Today, we’ve got three letters in one column:
You met the guy three weeks ago and knew him for what — a few days? — before he returned home? You haven’t “really fallen” for him. You’ve fallen for the idea of not being single. But guess what, being single and having the opportunity to meet someone who might be emotionally and physically available to you is a hell of a lot better than being tied up with some guy in another town who has an on-again-off-again girlfriend and a baby on the way. Also, this baby being the guy’s first or twenty-first child shouldn’t determine whether he wants to be involved in its life. A decent man would always want to be involved in his kid’s life no matter how many other babies came before. And if you’re ever involved with a man who tells you otherwise, that’s a huge sign that the guy’s a loser and you need to MOA. (Another sign you need to MOA: He lives far away, has a girlfriend and a baby on the way, and you’ve known him for a few days).
First of all, do you think living together before marriage is really “wrong,” or is that something you know your parents believe and you don’t want to upset them? I would suggest doing some soul-searching about why you think it’s wrong. If it’s because you have a religion that says premarital sex is wrong, then… well, probably actually having sex before marriage is the bigger “sin” than sharing an address. And if you’re already having sex, what difference does it make if you live together? That said, moving in with a significant other “because of your situations” is not a great reason to shack up.
There are other ways to address your “situation” that don’t involve moving your relationship to a step neither of you is ready for. (Check this list to see how ready you are to move in with someone). One thing each of you could do is get different roommates. You could kick out your current roommate and find another friend, friend of a friend, or well-vetted person online to move in with you — someone who has a job and can pay her bills on time. And your boyfriend could stop giving all his money to the family he’s staying with and find someone who has an apartment and needs a roommie. This isn’t really that hard. You’re both 22 — technically adults. Find roommates who don’t take advantage of you and don’t compromise the status of your relationship.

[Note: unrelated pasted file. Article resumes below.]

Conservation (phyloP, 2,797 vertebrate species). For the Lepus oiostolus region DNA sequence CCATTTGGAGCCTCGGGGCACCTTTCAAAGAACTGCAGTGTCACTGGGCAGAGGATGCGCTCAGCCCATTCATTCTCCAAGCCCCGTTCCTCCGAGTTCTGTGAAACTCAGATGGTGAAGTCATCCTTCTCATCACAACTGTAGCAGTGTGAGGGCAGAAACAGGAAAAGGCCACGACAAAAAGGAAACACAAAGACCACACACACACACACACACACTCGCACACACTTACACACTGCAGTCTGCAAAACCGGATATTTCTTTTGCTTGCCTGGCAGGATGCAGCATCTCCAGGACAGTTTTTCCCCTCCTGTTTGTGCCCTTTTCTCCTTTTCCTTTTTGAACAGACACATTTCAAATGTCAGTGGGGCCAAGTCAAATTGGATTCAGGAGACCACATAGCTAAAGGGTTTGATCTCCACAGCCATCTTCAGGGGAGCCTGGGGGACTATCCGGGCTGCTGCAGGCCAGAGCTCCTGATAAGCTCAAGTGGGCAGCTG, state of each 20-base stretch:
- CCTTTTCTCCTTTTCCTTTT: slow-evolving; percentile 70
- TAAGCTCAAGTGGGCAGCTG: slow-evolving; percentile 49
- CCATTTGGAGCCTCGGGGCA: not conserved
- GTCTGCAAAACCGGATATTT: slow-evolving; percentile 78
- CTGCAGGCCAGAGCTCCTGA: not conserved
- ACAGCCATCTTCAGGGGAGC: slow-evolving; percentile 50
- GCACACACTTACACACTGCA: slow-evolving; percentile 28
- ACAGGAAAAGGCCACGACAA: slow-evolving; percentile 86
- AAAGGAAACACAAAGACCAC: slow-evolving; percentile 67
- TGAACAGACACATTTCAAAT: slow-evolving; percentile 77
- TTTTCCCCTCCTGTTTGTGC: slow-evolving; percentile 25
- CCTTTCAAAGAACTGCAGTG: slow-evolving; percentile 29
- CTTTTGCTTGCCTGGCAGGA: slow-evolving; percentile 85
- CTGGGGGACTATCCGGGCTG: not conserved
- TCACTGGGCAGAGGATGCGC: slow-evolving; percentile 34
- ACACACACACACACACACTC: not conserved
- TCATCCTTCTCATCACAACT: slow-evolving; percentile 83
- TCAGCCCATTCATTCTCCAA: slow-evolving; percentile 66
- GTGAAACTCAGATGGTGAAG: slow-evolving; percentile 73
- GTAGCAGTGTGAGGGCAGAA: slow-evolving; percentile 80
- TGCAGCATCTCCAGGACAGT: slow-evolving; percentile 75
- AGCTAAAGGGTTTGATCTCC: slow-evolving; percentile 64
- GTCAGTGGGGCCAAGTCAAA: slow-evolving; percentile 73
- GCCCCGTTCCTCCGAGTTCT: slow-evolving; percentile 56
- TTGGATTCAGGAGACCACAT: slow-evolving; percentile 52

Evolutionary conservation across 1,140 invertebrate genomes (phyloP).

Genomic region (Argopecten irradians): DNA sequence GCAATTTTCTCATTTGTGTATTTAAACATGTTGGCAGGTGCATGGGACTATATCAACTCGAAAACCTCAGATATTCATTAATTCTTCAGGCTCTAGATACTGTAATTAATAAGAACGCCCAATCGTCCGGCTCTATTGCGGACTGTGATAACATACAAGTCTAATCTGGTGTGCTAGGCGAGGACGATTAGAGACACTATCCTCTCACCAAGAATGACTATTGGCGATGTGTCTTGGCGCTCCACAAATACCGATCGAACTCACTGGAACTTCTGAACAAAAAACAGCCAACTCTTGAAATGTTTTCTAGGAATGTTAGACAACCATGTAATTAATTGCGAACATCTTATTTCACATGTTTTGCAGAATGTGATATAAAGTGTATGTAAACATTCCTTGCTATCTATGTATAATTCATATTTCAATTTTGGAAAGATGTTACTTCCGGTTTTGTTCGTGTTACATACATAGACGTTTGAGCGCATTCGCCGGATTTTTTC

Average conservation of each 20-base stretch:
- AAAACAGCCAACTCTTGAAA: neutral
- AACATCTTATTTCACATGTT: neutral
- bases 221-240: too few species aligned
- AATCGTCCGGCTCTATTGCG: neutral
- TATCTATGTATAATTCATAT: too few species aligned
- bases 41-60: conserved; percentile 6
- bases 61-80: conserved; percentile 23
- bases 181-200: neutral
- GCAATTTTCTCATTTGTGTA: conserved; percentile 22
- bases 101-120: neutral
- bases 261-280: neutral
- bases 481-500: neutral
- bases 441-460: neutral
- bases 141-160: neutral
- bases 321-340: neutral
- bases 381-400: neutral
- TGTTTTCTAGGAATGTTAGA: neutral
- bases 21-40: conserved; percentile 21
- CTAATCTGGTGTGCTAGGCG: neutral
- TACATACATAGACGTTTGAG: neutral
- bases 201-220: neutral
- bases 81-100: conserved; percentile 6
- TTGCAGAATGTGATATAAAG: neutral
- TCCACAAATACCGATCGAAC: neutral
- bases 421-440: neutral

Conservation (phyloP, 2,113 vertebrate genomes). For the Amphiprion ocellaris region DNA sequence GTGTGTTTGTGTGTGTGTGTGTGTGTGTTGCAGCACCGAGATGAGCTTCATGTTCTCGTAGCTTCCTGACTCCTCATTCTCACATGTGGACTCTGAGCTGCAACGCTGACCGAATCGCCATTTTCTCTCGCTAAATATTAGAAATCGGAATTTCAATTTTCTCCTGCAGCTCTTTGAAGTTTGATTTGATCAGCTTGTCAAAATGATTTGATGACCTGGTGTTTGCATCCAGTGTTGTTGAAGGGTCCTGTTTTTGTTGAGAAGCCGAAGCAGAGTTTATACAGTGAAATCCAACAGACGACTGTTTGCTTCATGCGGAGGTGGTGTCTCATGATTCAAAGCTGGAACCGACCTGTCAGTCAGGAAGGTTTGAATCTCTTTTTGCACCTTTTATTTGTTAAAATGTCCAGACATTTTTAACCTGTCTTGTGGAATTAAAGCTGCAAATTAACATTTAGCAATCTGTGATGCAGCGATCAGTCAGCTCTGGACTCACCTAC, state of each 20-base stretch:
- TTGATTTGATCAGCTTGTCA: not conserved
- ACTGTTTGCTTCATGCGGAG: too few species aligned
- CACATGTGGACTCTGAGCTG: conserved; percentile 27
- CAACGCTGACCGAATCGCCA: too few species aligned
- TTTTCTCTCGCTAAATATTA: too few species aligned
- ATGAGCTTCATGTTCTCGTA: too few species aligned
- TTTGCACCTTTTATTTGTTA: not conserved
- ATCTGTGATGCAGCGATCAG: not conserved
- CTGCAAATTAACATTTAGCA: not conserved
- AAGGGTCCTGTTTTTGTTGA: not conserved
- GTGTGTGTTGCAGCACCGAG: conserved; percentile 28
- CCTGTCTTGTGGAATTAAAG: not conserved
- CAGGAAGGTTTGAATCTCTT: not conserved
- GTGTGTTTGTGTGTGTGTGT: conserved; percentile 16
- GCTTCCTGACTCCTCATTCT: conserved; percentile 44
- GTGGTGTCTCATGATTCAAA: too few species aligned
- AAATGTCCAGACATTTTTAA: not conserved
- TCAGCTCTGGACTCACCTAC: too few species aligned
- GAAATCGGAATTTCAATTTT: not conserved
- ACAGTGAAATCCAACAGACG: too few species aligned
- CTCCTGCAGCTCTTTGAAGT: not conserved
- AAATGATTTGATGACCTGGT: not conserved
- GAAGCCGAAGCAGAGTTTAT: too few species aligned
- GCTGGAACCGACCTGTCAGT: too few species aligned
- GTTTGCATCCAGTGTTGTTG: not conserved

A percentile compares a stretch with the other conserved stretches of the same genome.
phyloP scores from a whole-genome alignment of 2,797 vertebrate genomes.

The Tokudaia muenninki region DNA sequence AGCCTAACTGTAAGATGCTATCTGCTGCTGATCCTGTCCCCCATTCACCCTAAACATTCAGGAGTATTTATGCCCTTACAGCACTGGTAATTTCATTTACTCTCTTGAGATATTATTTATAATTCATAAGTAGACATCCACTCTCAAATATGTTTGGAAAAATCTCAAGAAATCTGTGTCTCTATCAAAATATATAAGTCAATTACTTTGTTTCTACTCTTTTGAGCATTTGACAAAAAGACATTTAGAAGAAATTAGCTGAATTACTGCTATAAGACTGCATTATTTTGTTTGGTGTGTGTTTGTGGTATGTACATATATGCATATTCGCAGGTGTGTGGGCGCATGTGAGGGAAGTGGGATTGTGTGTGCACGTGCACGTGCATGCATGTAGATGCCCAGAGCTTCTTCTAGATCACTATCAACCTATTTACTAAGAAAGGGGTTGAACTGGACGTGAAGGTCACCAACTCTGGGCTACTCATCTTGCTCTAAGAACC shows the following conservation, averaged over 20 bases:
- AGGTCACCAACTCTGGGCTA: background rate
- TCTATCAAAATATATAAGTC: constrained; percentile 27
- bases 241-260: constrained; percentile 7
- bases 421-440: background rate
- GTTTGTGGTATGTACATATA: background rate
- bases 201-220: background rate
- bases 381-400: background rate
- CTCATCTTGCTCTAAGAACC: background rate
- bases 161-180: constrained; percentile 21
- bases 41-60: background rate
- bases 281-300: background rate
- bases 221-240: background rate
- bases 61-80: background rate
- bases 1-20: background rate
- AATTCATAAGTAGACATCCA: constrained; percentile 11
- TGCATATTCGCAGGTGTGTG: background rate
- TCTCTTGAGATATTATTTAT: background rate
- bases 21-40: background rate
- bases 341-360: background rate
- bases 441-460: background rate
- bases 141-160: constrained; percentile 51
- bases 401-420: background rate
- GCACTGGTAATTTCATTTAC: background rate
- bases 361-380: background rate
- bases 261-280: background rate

From the forums:
Good enough for what? Good enough to be treated decently? I would be more offended that he has no interest in introducing you to his family than that he won’t buy a ticket for your cousin to come stay with you for three weeks. And why do you need someone staying with you? You’re a grown adult, right? Do you have physical or mental issues that require aid? If not, there’s no reason a grown adult can’t live on her own for three weeks. But that’s not what this is really about. This is about your not feeling loved by your husband and that’s what you need to address when you sit down and talk with him about the state of your marriage. Tell him how much it hurts that he’d rather spend money on gifts for his family instead of a plane ticket to fly you with him to meet them. Ask whether he truly sees you as a wife, or simply as a roommate whom he expects to be contributing her equal share of the household expenses. Because in a longterm marriage there will be times when one person contributes more financially, and, if he’s keeping score and is penalizing you for your lower financial household contribution, that’s not really a marriage. At any rate, it sounds like you would benefit from some couples counseling and should consider a trial separation down the line if things don’t improve.
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If you have a relationship/dating question I can help answer, you can send me your letters at firstname.lastname@example.org.